.” Buko Republic
One minute you’re in shorts having breakfast, covered in milk and children, the next you’re in an ER, covered in blood, but in the republic you better not forget your wallet and don’t even think about American Express - it’s definitely not welcomed here. Pay for your loved one’s blood or if solo pray you went down with a wallet containing cash or contact information because that’s the status quo. Pay or die, I exaggerate not. I presume that if one was brought in without any identity documentation, (or identity bracelet as I’ve come to consider), alone and dying, the authorities would attempt to make them comfortable, but little more. Choose your battles, and your alert methods, wisely. I went forthwith to the cashier where I obtained the holy ‘OR’ official receipt which cleared me to make haste to the blood bank and initiate my first of three blood purchases. Words simply elude one regarding the obscenity of clean and orderly insanity.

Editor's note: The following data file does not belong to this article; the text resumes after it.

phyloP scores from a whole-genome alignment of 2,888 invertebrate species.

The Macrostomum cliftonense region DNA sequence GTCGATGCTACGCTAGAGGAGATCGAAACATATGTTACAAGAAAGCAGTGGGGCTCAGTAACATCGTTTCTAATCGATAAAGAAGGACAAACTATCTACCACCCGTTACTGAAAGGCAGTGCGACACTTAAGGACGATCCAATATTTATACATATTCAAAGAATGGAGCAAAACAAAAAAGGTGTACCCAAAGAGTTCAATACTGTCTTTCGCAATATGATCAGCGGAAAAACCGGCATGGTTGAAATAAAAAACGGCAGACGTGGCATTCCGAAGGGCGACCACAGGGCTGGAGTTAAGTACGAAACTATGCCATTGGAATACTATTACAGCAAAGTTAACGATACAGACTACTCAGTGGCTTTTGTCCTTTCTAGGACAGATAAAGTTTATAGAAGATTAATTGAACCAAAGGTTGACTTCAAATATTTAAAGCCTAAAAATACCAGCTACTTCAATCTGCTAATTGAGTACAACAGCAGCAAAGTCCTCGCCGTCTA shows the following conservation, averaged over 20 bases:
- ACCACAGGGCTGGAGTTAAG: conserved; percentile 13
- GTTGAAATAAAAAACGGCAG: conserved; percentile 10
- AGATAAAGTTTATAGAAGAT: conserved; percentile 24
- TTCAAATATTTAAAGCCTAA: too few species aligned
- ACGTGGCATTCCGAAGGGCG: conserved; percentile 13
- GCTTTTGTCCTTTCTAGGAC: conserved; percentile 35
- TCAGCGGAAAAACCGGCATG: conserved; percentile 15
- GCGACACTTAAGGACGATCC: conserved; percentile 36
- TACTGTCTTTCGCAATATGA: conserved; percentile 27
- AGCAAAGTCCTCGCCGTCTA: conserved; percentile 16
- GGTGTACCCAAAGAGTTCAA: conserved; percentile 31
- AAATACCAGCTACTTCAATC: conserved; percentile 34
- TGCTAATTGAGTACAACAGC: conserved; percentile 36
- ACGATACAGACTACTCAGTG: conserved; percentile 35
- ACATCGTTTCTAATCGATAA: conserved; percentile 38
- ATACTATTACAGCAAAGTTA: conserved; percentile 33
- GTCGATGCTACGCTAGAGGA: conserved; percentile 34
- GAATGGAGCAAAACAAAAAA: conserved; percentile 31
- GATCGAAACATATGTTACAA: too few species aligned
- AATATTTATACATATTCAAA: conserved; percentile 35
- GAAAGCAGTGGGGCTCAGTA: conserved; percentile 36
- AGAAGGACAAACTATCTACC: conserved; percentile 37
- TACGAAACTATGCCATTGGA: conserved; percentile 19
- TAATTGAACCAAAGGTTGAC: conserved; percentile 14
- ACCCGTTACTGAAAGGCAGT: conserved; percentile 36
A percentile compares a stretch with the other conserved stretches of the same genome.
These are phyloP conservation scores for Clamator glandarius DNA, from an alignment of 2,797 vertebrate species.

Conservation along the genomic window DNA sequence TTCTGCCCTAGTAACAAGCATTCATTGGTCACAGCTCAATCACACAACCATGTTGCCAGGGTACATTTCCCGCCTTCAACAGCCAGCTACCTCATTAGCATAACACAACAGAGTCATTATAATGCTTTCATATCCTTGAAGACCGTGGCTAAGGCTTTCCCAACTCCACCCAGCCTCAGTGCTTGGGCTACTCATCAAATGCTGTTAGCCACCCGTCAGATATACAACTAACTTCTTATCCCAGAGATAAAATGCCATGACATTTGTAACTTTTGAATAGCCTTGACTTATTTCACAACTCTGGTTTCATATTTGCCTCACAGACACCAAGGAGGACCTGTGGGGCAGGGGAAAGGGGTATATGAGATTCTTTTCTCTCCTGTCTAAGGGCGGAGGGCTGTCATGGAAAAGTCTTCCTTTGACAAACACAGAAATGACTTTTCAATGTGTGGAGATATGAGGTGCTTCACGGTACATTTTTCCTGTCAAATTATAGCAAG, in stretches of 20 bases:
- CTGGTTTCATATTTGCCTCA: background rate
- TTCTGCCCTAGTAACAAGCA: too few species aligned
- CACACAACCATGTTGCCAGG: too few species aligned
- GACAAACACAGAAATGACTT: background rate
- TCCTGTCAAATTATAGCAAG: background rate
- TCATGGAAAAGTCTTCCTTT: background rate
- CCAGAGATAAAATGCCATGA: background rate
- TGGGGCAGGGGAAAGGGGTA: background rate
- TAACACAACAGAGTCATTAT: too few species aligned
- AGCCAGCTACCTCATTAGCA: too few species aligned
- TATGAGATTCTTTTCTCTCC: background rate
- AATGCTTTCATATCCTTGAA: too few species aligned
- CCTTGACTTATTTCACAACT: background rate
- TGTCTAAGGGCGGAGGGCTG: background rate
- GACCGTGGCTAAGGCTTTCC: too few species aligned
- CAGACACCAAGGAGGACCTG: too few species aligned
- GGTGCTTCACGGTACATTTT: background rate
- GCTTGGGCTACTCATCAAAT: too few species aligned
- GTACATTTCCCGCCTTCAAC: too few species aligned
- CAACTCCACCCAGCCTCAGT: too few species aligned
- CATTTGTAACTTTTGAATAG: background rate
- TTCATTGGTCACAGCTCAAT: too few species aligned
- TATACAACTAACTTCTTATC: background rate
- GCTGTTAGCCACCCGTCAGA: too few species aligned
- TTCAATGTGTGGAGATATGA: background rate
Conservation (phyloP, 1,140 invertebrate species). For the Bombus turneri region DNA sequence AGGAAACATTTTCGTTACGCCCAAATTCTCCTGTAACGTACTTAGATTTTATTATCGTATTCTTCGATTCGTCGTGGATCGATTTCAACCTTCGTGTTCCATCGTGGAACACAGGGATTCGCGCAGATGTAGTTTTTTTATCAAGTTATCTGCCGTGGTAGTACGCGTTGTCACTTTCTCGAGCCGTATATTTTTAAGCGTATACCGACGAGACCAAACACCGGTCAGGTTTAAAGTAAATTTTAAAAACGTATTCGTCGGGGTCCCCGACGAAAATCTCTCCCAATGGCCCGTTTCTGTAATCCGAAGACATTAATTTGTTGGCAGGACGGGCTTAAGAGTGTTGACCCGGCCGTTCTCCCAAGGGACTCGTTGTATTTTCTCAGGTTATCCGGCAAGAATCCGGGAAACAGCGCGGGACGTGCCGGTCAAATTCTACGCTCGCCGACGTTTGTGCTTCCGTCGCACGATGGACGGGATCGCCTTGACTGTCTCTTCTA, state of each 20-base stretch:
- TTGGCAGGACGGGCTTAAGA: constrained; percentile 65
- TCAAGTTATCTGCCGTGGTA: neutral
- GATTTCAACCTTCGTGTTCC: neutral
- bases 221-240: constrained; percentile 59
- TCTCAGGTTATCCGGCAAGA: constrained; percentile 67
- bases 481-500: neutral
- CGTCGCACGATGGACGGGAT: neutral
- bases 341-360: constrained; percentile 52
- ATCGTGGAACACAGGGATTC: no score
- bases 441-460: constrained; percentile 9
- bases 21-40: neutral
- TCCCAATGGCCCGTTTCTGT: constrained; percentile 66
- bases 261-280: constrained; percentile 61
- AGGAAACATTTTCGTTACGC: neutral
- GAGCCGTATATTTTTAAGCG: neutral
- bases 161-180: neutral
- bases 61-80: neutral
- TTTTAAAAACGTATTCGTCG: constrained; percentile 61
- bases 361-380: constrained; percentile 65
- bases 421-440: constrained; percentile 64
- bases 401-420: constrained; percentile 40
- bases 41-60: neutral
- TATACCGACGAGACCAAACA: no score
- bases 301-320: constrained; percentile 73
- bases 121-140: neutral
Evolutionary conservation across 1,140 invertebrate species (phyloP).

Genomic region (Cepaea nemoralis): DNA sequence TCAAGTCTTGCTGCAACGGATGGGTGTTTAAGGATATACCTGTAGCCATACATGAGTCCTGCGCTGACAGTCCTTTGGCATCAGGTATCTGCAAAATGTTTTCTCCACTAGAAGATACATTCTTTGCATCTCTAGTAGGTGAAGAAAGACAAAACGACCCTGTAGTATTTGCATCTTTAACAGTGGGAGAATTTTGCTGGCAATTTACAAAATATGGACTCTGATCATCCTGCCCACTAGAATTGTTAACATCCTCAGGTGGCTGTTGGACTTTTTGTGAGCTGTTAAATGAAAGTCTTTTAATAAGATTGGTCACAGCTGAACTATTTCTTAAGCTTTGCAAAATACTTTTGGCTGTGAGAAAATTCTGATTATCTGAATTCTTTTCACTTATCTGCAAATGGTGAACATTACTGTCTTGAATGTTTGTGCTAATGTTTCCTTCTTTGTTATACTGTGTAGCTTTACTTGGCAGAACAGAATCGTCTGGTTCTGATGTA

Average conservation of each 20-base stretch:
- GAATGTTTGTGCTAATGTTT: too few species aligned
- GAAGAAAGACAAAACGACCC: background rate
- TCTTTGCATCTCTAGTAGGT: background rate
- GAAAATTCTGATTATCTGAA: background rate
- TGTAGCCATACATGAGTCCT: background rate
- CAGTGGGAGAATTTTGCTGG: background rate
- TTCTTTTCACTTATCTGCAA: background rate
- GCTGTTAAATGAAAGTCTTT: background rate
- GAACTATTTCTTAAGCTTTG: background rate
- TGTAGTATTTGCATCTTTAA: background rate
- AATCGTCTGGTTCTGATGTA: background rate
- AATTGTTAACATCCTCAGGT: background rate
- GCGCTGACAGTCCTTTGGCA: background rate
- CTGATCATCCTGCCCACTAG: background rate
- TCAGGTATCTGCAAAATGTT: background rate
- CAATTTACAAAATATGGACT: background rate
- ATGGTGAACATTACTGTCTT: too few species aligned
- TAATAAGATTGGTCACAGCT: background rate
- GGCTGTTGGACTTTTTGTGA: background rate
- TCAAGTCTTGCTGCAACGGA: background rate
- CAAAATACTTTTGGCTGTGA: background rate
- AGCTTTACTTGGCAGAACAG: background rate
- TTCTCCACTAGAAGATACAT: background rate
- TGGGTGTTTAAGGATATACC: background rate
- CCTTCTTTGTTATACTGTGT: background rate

Marilyn was eventually transferred upstairs to a private room, which strangely, was only a few hundred pesos more than the public ward, which was as sanitary as the crew quarters of an eighteenth century sailing ship, and mercifully filled to capacity. A friend remarked, days later, that if you ever want to contract an airborne contagion, hit the ward of any hospital in the republic and you’re as good as infected with some manner of airborne pot luck. At this point I should mention that Garcia is a private hospital, and there exist something in the area of seven hospitals in Angeles, six of them private. The one public hospital is named Ona, which should be named, “ano,” which is the tagalong word for, “what.” Ona is where people go to die, whether they know it or not. I was there once, for as long as it takes to walk in, walk about and walk out. I had dengue fever, it was the start of the height of the rainy season in ’09 and even in my delirium I had the presence of mind to run. Ona actually makes the crew quarters of said referenced eighteenth century ship look like heaven, and that would be after a six months at sea, in bad weather. I don’t think they even have a blood bank on site, and only until this happened did I ever think of the word blood bank as anything other than a euphemism. Welcome to the republic.